Generally, co-worker harassment doesn’t mean liability for the employer if the employer had no reason to know about the behavior. But if one of the co-workers has some degree of control over the employee he harassed, courts may conclude that supervisor liability applies.
Recent case: Rhonda Johnson, who is black, worked as a corrections officer in an Atlantic County jail. A co-worker who wasn’t her official supervisor was in charge of controlling access to various sections of the jail. One day, he refused to open the door to the section Johnson patrolled after she told him she needed to use the bathroom. Johnson urinated on herself.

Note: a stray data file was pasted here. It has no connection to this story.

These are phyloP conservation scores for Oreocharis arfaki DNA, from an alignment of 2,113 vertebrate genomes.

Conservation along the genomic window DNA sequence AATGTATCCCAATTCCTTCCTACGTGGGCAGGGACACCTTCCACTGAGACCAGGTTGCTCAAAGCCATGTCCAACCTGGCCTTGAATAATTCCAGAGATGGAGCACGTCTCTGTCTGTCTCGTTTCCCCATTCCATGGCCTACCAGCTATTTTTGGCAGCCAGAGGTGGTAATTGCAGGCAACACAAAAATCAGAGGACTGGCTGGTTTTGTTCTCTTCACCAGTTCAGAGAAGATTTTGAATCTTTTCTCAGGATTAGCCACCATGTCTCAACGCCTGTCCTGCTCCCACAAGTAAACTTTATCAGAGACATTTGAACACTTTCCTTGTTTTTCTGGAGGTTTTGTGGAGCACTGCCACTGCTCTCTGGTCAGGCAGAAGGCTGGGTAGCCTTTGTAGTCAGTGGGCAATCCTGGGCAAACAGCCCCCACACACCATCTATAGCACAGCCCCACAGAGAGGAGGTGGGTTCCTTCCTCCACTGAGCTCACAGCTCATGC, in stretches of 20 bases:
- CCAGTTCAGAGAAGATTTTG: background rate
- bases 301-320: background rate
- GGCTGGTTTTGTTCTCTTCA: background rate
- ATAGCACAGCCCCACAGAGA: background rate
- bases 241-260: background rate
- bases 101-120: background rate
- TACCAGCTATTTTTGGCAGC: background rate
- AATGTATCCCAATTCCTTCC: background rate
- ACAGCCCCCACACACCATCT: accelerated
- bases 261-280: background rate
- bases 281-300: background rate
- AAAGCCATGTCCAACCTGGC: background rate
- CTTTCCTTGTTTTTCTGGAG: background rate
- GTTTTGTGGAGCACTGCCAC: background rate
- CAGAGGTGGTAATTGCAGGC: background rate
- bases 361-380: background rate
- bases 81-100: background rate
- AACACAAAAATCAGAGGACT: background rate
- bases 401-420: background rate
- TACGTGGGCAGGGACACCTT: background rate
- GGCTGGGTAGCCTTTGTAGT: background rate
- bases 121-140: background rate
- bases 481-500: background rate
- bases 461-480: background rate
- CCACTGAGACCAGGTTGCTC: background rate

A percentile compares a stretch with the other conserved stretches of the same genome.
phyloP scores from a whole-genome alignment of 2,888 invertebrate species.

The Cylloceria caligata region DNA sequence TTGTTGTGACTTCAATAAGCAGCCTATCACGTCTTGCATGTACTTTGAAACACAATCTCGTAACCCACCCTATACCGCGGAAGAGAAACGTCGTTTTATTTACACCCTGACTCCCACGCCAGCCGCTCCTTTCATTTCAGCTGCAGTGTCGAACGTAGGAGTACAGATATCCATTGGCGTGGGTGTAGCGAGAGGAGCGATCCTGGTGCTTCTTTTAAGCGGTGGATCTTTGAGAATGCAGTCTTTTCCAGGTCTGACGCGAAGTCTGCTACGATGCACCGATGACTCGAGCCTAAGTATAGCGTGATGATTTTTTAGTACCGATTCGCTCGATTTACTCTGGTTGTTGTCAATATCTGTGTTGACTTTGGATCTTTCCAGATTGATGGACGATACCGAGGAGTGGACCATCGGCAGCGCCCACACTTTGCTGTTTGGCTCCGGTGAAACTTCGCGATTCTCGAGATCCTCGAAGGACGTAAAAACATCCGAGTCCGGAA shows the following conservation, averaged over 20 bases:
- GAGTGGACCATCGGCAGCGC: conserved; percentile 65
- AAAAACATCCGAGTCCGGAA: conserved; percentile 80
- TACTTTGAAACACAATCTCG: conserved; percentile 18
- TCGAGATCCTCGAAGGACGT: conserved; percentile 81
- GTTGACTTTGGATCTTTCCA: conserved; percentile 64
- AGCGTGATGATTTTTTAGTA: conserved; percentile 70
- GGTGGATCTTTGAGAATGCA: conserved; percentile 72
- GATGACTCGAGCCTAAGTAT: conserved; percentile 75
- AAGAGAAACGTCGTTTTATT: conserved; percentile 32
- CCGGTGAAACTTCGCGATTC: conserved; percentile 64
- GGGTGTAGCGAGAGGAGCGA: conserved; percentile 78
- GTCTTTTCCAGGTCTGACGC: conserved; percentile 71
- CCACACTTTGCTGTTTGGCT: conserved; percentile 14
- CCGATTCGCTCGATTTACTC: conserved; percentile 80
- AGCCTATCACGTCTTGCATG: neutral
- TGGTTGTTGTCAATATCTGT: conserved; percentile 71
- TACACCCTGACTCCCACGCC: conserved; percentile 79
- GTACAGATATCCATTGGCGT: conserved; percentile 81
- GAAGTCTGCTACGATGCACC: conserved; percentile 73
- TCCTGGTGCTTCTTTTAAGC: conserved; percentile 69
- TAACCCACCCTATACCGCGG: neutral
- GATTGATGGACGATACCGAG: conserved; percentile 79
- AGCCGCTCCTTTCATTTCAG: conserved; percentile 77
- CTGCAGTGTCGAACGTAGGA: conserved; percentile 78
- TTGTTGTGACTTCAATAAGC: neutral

Johnson sued, alleging harassment.
The court agreed, reasoning that her employer could be held responsible for harassment by a co-worker who controlled aspects of her workplace. (Johnson v. Atlantic County, et al., No. 07-4212, DC NJ, 2010)